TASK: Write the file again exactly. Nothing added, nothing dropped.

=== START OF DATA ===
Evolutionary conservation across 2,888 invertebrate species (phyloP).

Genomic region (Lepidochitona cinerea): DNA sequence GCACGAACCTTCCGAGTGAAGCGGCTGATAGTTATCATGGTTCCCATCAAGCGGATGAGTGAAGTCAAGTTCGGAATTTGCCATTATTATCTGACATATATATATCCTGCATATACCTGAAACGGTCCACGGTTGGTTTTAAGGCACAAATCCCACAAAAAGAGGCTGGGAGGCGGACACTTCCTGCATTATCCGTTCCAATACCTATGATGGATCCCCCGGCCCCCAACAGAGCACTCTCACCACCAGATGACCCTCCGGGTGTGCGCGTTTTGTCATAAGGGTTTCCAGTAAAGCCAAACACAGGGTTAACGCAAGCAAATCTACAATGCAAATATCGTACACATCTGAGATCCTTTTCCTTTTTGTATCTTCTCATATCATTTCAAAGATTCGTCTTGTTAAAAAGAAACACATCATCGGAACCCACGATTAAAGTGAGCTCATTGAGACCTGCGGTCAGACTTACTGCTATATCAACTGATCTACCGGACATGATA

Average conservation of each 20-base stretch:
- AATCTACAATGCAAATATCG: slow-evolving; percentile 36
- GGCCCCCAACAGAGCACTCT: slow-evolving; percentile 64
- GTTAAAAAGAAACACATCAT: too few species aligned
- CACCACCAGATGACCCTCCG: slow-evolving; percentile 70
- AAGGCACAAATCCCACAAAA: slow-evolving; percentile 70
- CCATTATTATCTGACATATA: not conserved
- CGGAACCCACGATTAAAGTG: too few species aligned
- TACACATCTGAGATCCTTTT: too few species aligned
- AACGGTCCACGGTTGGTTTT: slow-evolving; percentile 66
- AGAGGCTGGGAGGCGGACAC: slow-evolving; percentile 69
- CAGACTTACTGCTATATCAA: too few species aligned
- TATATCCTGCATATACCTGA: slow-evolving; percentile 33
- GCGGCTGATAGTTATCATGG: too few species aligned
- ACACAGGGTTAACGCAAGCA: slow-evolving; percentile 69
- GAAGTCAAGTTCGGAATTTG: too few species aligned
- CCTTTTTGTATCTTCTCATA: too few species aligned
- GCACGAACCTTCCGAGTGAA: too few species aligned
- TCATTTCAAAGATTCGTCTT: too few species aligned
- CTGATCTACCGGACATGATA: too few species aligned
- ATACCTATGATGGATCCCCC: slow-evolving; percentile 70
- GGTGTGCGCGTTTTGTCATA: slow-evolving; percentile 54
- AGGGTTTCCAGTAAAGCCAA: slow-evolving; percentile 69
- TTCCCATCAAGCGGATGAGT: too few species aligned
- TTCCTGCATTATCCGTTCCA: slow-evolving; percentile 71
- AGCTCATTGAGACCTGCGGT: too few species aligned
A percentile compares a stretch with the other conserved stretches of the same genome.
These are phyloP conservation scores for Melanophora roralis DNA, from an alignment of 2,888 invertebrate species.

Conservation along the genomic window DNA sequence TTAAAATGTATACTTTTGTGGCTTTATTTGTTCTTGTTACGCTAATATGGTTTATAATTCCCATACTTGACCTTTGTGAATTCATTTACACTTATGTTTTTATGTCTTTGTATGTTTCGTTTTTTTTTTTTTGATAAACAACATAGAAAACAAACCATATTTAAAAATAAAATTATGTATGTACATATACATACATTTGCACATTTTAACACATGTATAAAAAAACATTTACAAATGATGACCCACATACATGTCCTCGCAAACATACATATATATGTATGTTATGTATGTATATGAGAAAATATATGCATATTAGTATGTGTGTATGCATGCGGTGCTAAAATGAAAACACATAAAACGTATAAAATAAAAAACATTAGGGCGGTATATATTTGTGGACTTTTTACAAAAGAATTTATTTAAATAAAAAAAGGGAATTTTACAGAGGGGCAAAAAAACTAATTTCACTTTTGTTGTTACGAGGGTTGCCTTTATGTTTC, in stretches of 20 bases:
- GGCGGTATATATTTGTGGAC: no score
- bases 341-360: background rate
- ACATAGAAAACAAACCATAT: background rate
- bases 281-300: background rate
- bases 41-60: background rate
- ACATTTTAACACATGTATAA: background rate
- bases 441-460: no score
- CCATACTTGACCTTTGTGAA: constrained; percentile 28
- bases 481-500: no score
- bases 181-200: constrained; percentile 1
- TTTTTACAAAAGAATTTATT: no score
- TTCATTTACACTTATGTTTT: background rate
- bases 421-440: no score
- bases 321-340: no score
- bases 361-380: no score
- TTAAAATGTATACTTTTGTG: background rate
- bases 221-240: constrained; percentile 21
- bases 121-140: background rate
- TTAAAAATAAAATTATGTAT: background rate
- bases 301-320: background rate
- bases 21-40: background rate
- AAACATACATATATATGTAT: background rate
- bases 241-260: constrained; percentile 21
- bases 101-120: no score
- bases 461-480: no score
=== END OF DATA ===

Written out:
Evolutionary conservation across 2,888 invertebrate species (phyloP).

Genomic region (Lepidochitona cinerea): DNA sequence GCACGAACCTTCCGAGTGAAGCGGCTGATAGTTATCATGGTTCCCATCAAGCGGATGAGTGAAGTCAAGTTCGGAATTTGCCATTATTATCTGACATATATATATCCTGCATATACCTGAAACGGTCCACGGTTGGTTTTAAGGCACAAATCCCACAAAAAGAGGCTGGGAGGCGGACACTTCCTGCATTATCCGTTCCAATACCTATGATGGATCCCCCGGCCCCCAACAGAGCACTCTCACCACCAGATGACCCTCCGGGTGTGCGCGTTTTGTCATAAGGGTTTCCAGTAAAGCCAAACACAGGGTTAACGCAAGCAAATCTACAATGCAAATATCGTACACATCTGAGATCCTTTTCCTTTTTGTATCTTCTCATATCATTTCAAAGATTCGTCTTGTTAAAAAGAAACACATCATCGGAACCCACGATTAAAGTGAGCTCATTGAGACCTGCGGTCAGACTTACTGCTATATCAACTGATCTACCGGACATGATA

Average conservation of each 20-base stretch:
- AATCTACAATGCAAATATCG: slow-evolving; percentile 36
- GGCCCCCAACAGAGCACTCT: slow-evolving; percentile 64
- GTTAAAAAGAAACACATCAT: too few species aligned
- CACCACCAGATGACCCTCCG: slow-evolving; percentile 70
- AAGGCACAAATCCCACAAAA: slow-evolving; percentile 70
- CCATTATTATCTGACATATA: not conserved
- CGGAACCCACGATTAAAGTG: too few species aligned
- TACACATCTGAGATCCTTTT: too few species aligned
- AACGGTCCACGGTTGGTTTT: slow-evolving; percentile 66
- AGAGGCTGGGAGGCGGACAC: slow-evolving; percentile 69
- CAGACTTACTGCTATATCAA: too few species aligned
- TATATCCTGCATATACCTGA: slow-evolving; percentile 33
- GCGGCTGATAGTTATCATGG: too few species aligned
- ACACAGGGTTAACGCAAGCA: slow-evolving; percentile 69
- GAAGTCAAGTTCGGAATTTG: too few species aligned
- CCTTTTTGTATCTTCTCATA: too few species aligned
- GCACGAACCTTCCGAGTGAA: too few species aligned
- TCATTTCAAAGATTCGTCTT: too few species aligned
- CTGATCTACCGGACATGATA: too few species aligned
- ATACCTATGATGGATCCCCC: slow-evolving; percentile 70
- GGTGTGCGCGTTTTGTCATA: slow-evolving; percentile 54
- AGGGTTTCCAGTAAAGCCAA: slow-evolving; percentile 69
- TTCCCATCAAGCGGATGAGT: too few species aligned
- TTCCTGCATTATCCGTTCCA: slow-evolving; percentile 71
- AGCTCATTGAGACCTGCGGT: too few species aligned
A percentile compares a stretch with the other conserved stretches of the same genome.
These are phyloP conservation scores for Melanophora roralis DNA, from an alignment of 2,888 invertebrate species.

Conservation along the genomic window DNA sequence TTAAAATGTATACTTTTGTGGCTTTATTTGTTCTTGTTACGCTAATATGGTTTATAATTCCCATACTTGACCTTTGTGAATTCATTTACACTTATGTTTTTATGTCTTTGTATGTTTCGTTTTTTTTTTTTTGATAAACAACATAGAAAACAAACCATATTTAAAAATAAAATTATGTATGTACATATACATACATTTGCACATTTTAACACATGTATAAAAAAACATTTACAAATGATGACCCACATACATGTCCTCGCAAACATACATATATATGTATGTTATGTATGTATATGAGAAAATATATGCATATTAGTATGTGTGTATGCATGCGGTGCTAAAATGAAAACACATAAAACGTATAAAATAAAAAACATTAGGGCGGTATATATTTGTGGACTTTTTACAAAAGAATTTATTTAAATAAAAAAAGGGAATTTTACAGAGGGGCAAAAAAACTAATTTCACTTTTGTTGTTACGAGGGTTGCCTTTATGTTTC, in stretches of 20 bases:
- GGCGGTATATATTTGTGGAC: no score
- bases 341-360: background rate
- ACATAGAAAACAAACCATAT: background rate
- bases 281-300: background rate
- bases 41-60: background rate
- ACATTTTAACACATGTATAA: background rate
- bases 441-460: no score
- CCATACTTGACCTTTGTGAA: constrained; percentile 28
- bases 481-500: no score
- bases 181-200: constrained; percentile 1
- TTTTTACAAAAGAATTTATT: no score
- TTCATTTACACTTATGTTTT: background rate
- bases 421-440: no score
- bases 321-340: no score
- bases 361-380: no score
- TTAAAATGTATACTTTTGTG: background rate
- bases 221-240: constrained; percentile 21
- bases 121-140: background rate
- TTAAAAATAAAATTATGTAT: background rate
- bases 301-320: background rate
- bases 21-40: background rate
- AAACATACATATATATGTAT: background rate
- bases 241-260: constrained; percentile 21
- bases 101-120: no score
- bases 461-480: no score